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Posts Tagged ‘Fort Belvoir VA’

Common Baskettail dragonflies (Epitheca cynosura) were flying yesterday at Jackson Miles Abbott Wetland Refuge and I managed to capture a few shots of them while they were patrolling over the pond.

There are some really cool things about dragonflies that you can observe from the photos. In the first one, you can see how dragonflies can eat on the move. Their amazing aerial skills help them to snag smaller insects out of the air. This is particularly important for species like this one that seem capable of flying for hours on end without pausing to perch. In both images you can see how the dragonfly tucks up its legs to make it more aerodynamic while flying.

So how do I get photos like this? Above all else, patience is the key. There were several dragonflies flying over the water yesterday and I observed each of them, trying to discern a pattern in their flights. The others were flying more erratically, but this one seemed to hover a bit from time to time. The subject was too small for my camera to grab focus quickly, so I resorted to focusing the lens manually.

It took a lot of shots, but eventually I was able to capture a few images that let you see some of the beautiful details of the dragonfly, particularly its very striking eyes. In case you are curious about the differing backgrounds, I shot the first image while pointing down at the dragonfly, while for the second one I was more level with the dragonfly, which caused the background to essentially disappear.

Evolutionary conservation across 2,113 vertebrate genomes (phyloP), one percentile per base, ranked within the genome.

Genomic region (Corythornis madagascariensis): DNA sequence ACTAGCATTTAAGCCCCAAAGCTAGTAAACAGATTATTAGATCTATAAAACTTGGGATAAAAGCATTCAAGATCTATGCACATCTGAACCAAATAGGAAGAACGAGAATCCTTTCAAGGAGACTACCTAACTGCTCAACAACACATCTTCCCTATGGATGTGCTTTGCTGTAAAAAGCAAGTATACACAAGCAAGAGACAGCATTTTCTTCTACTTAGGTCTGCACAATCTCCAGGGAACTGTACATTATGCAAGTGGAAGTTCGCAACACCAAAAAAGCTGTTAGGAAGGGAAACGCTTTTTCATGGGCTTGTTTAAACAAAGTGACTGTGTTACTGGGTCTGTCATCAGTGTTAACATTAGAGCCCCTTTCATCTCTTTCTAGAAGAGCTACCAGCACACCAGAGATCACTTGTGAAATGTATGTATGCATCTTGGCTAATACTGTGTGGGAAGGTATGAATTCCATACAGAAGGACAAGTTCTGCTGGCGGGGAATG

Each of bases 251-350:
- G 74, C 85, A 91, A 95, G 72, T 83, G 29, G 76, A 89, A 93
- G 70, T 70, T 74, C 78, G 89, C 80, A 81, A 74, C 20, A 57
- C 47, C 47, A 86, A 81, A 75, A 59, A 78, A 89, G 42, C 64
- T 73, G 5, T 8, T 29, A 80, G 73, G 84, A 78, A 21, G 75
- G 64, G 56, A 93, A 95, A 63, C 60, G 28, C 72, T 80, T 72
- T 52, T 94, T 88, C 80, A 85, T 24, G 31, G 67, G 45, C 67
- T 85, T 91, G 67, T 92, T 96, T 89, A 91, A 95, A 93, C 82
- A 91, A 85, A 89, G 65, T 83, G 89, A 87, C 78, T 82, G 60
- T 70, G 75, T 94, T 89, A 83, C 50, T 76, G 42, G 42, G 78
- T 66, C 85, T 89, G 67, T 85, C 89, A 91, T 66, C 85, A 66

Common Baskettail

Common Baskettail

© Michael Q. Powell. All rights reserved.

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I was thrilled yesterday when I managed to spot a tiny Blue-gray Gnatcatcher (Polioptila caerulea) in a nest at Jackson Miles Abbott Wetland Refuge. These little birds use lichen and spiderwebs to make nests that blend in amazingly well with the trees on which they are found and it is unlikely that I would have been able to spot the nest if the bird had not been initially sitting in it.

Blue-gray Gnatcatcher

Blue-gray Gnatcatcher

Blue-gray Gnatcatcher

© Michael Q. Powell. All rights reserved.

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I often wonder about the origins of the names of some species, but it’s pretty obvious why this particular bird is called a Yellow-rumped Warbler (Setophaga coronata). It is pretty hard to miss that posterior patch of bright yellow feathers, which leads some birders to affectionately call the bird a “butter butt.”

As I was tracking the bird through the vegetation, it came out into the open briefly, but turned away from me, and giving me a view of its underside. I find it fascinating to view a bird from multiple angles, but I must confess that I would have had trouble identifying the bird if this had been the only view that I had been able to capture.

Some of you may have noticed that I have been doing most of my photo treks these past few months in Occoquan Bay National Wildlife  Refuge. In this case, however, I spotted the warbler at Jackson Miles Abbott Wetland Refuge last Friday, because I was checking to see if any dragonflies had emerged yet. There were none to be seen, but I am going out today, a week later, to search again for them. The weather is supposed to soar today to 80 degrees (27 degrees C), which is much more hospitable to dragonflies than the near-freezing levels that we had earlier in the week.

Yellow-rumped Warbler

Yellow-rumped Warbler

© Michael Q. Powell. All rights reserved.